Community Research and Development Information Service - CORDIS

Determine effects of shuttling on properties

One of the crucial points to be tested was that the surface covered with light-switchable rotaxanes with the fluoroalkane region exposed (E-1) onto a SAM of 11-MUA on Au(111)/mica resisted UV illumination without degradation. For this purpose we exposed the surface to UV light for different periods of time and looked for signs of degradation by monitoring the oxidation of sulphur. Oxidation of sulphur gives rise to the appearance of an additional component in the S2p photoemission signal.

We could show that no oxidized sulphur was present neither on the freshly prepared sample, nor after 5 minutes of UV irradiation. After 10 minutes of UV irradiation the slight change in background around 168.5eV (oxidized sulphur) hinted at a commencement of sulphur, however only after 15 minutes a small component characteristic of oxidized sulphur could be identified with confidence. This meant that all experiments concerning property changes of the surface in response to UV light and consequent movement of a macroscopic object had to be performed within this time span.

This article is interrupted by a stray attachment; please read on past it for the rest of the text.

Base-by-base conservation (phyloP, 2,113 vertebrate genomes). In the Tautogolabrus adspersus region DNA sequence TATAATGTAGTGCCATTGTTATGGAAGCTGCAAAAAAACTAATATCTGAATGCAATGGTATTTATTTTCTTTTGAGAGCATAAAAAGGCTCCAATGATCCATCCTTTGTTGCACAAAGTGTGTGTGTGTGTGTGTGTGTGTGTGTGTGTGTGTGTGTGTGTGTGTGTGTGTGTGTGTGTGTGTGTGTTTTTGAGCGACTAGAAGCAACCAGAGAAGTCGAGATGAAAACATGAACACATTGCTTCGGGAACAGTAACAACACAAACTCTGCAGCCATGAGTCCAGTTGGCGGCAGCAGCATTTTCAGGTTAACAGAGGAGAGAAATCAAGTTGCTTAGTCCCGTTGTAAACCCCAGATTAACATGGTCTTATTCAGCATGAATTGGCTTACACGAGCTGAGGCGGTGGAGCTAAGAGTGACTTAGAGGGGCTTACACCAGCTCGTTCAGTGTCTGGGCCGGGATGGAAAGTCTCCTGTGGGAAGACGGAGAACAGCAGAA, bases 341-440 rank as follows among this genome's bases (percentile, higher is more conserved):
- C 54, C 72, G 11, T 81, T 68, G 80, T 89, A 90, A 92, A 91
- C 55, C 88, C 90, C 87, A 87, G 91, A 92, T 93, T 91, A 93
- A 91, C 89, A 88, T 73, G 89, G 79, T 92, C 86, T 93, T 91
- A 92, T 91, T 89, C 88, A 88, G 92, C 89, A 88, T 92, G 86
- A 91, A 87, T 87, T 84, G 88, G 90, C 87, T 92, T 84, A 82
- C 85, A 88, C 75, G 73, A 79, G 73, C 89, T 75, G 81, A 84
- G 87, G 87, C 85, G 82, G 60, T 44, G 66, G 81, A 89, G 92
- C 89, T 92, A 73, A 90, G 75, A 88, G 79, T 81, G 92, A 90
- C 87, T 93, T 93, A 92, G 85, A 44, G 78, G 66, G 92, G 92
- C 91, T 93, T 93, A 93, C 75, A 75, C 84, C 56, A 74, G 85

In order to understand the interactions leading to macroscopic motions through the exploitation of rotaxane-based molecular machines the Bologna group used a phenomenological approach to obtain the rate of movement of the drop, focussing on the simulation of the interface between the rotaxanes and the drop. Experiments showed that the thermodynamics of interaction is subtler than expected. Indeed, the experimental contact angles, that according to Young law reflect the thermodynamics of the three-phase system, do not provide a simple explanation for the drop motion.

Reported by

University of Edinburgh
Forbes Chair of Organic Chemistry West Main's Road
EH9 3JJ Edinburgh
United Kingdom
See on map
Follow us on: RSS Facebook Twitter YouTube Managed by the EU Publications Office Top